July 7, 2020
On July 7th, Dr. Takao TODA, JICA Vice President for Human Security and Global Health, made introductory remarks at an event on "Japan's Response to Covid-19 and Potential Lessons Learned for Latin America" hosted by the Center for Strategic International Studies (CSIS). Dr. Toda emphasized the importance of global networks among countries including Japan, the U.S. and Latin American in supporting the efforts of the free, democratic world to defeat COVID-19, by building trust and resilience in societies, including resilient health systems.
Dr. Toda discussed three crucial pillars for a successful COVID-19 response in Latin America and beyond: 1) "maximum utilization of the wisdom, experiences and information available in the world, 2) "sincere and transparent political leadership," and 3) "power of the people." Providing an example of political leadership, Dr. Toda lauded the actions of the Costa Rican Minister of Health, Dr. Daniel Salas Peraza, and Mr. Alexander Solís Delgado, President of the National Emergency Commission (CNE) of Costa Rica—two exemplary leaders who have effectively led the containment of COVID-19 in their country. He also praised the production of simple, low-cost ventilators and Personal Protective Equipment (PPE) through industry-university-government collaborations across the region. Finally, he described the importance of knowledge and information sharing between Japan and LAC countries. In this vein, he provided examples of promising collaboration initiatives, including COVID-19 case examinations jointly conducted by University of Campinas in Brazil and Chiba University, and webinar sharing Japan's experience to address Mexico's issues in the provision of mental health support for vulnerable children.
On Japan's COVID-19 response, Dr. Michael Green, Senior Vice President for Asia and Japan Chair at CSIS, described Japan's handling of the COVID-19 outbreak as successful for a variety of reasons, including an adequate emphasis on prospective and retrospective tracing, robust natural disaster preparedness, nearly complete realization of universal health coverage, and country-wide availability of public health clinics. Praising Japan's strengths, Dr. Green asserted that other countries have lots to learn from Japan. He also reasoned that Japan is now considered the "most trusted partner" in Southeast Asia, largely due to the long history of Japanese Official Development Assistance to the region. He also exalted the human networks that JICA has built in Southeast Asia, and commended JICA for tapping on those networks to provide quick and effective responses to the COVID-19 pandemic. He contended that Latin America could get more out of Japan utilizing the strong historical ties between Japan and Latin America.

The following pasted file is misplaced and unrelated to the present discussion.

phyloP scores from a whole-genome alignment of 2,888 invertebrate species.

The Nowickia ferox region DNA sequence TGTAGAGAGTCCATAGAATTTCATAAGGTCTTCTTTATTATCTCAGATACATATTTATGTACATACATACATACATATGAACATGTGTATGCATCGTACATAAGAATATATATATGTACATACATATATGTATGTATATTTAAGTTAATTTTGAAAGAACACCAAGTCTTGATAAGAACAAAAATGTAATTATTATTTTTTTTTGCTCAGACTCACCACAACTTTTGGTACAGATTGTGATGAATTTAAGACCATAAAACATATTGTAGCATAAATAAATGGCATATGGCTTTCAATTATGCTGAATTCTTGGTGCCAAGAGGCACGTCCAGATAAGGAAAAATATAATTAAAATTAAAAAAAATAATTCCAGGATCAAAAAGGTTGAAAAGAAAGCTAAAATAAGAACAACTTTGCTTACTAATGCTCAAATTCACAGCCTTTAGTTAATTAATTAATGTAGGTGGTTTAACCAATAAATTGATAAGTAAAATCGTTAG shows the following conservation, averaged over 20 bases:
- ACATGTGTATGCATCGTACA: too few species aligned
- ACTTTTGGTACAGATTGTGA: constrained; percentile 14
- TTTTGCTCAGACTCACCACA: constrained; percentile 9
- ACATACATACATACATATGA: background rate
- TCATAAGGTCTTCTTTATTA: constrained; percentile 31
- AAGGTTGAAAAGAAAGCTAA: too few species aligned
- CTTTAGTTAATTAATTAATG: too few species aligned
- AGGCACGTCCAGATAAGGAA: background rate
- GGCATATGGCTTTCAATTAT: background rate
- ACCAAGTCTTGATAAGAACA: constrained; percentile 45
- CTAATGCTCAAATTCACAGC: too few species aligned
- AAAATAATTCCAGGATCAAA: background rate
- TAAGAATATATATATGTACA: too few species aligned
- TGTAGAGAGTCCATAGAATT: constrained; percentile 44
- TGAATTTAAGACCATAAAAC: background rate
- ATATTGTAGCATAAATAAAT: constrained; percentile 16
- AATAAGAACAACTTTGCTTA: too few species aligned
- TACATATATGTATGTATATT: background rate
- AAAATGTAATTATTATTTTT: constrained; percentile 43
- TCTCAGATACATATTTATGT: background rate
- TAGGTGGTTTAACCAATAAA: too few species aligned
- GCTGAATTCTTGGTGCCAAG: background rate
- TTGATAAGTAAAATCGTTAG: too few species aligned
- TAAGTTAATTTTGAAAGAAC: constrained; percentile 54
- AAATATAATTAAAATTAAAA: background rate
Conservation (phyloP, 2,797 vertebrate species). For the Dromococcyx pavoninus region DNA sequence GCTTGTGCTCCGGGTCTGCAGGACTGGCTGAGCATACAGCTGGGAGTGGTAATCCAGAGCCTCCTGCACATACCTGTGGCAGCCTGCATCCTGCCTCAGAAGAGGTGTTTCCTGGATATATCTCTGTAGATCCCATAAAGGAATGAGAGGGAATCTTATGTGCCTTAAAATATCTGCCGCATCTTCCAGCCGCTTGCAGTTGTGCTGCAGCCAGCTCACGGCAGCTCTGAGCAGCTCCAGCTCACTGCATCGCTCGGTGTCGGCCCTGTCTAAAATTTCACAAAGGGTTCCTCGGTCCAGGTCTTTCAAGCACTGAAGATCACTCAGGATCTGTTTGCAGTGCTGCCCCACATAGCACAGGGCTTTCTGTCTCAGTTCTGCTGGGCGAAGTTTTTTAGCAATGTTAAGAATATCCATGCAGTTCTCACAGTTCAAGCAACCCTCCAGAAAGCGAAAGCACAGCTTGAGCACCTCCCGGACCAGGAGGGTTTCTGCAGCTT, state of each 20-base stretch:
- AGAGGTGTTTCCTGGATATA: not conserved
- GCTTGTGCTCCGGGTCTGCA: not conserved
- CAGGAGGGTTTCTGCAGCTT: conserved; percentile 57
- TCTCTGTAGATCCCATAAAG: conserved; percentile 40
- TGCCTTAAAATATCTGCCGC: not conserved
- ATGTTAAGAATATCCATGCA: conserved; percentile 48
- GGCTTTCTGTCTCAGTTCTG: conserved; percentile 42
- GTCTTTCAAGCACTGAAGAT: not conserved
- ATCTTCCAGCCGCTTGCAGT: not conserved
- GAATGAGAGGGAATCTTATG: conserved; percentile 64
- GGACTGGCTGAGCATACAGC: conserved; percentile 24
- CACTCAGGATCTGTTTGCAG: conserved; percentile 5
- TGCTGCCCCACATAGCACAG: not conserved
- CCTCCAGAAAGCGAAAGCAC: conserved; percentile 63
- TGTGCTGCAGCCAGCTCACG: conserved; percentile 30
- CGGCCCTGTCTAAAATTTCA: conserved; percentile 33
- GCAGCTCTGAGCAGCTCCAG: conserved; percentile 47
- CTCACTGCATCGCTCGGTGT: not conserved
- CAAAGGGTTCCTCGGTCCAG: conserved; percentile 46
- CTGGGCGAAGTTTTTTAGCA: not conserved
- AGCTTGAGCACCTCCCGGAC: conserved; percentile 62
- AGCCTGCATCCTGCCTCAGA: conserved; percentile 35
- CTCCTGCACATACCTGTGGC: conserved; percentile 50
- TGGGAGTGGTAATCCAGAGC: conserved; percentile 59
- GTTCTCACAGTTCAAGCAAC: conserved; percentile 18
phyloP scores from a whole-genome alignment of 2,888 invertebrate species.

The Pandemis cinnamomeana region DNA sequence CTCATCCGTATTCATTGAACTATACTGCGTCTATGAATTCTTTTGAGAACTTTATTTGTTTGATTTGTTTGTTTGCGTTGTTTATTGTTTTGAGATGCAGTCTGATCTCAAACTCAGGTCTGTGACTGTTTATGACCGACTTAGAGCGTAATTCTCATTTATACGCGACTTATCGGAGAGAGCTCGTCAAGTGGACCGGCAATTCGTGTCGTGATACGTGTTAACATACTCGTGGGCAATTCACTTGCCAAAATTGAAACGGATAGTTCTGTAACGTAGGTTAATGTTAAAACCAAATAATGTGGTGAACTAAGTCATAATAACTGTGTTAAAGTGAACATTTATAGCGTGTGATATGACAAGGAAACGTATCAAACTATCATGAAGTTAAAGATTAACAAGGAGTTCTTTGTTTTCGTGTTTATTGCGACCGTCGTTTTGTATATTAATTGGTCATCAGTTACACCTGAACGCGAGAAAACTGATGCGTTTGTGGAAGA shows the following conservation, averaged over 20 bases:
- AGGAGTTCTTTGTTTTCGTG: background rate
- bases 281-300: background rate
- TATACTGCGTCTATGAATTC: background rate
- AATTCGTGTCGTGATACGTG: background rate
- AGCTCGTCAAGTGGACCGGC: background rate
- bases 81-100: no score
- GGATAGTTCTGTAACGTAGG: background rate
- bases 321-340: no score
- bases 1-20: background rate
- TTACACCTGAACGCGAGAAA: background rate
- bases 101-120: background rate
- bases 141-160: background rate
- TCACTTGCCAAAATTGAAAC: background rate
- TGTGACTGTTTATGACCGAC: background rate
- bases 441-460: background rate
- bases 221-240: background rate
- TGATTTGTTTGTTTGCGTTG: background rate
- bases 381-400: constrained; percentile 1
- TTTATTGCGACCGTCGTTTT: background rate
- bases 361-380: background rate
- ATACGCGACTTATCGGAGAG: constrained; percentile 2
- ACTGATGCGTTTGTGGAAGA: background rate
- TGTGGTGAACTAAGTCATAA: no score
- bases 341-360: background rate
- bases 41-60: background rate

Meanwhile, Ms. Katie Taylor, Executive Director of the Pan-American Development Foundation (PADF), noted that Latin America is the epicenter of the COVID-19 outbreak in the world and argued that Japan/JICA has a lot to offer to Latin American and Caribbean countries in terms of assistance for disaster preparedness, digitalization, and improvement of health systems.
Mr. Runde, Senior Vice President of CSIS, who moderated the event, spoke about opportunities for Japan-LAC collaboration in the post COVID-19 era, including fostering a digital transformation and revisiting supply chains. In response, Dr. Green commented that Japanese companies are trying to reduce their risks by diversifying supply chains, and also said that APEC member countries and FTA signatory countries enjoy certain advantages to achieve supply chain diversification. He also voiced concerns about the fact that, while some countries such as the U.S., Japan, Vietnam and the UK are banning Huawei from building 5G networks for them due to security reasons, countries in Latin America may be tempted to open their doors to Huawei, lured by promises of a holistic digital infrastructure package at a marginal cost.